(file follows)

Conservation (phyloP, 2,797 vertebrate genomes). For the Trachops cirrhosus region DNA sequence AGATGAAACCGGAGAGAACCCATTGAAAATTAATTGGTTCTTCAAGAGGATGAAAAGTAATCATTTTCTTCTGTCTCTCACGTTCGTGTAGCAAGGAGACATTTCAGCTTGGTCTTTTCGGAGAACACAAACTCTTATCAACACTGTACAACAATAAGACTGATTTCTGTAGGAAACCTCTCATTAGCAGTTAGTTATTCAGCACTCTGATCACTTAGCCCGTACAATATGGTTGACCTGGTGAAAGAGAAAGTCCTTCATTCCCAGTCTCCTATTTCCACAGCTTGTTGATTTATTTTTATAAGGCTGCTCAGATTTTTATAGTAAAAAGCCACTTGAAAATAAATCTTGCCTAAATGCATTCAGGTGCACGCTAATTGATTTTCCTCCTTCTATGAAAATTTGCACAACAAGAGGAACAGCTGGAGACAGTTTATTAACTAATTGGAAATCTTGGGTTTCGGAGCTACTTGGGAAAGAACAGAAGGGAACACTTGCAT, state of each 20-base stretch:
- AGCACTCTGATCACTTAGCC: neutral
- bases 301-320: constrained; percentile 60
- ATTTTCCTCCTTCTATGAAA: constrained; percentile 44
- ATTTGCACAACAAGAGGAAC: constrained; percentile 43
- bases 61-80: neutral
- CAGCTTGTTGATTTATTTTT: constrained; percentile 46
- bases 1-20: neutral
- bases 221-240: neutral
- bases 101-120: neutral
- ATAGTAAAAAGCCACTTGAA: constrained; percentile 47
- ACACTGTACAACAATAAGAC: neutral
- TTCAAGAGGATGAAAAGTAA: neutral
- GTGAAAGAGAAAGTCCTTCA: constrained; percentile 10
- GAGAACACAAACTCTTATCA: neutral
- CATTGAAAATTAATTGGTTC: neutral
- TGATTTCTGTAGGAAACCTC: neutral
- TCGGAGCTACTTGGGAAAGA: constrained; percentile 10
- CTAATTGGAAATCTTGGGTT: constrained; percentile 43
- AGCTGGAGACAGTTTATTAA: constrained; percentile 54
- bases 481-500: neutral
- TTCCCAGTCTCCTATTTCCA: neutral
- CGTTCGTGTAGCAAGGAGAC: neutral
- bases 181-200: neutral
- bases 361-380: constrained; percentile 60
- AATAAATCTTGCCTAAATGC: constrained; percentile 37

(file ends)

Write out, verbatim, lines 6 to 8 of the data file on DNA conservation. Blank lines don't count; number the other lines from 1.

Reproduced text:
- bases 61-80: neutral
- CAGCTTGTTGATTTATTTTT: constrained; percentile 46
- bases 1-20: neutral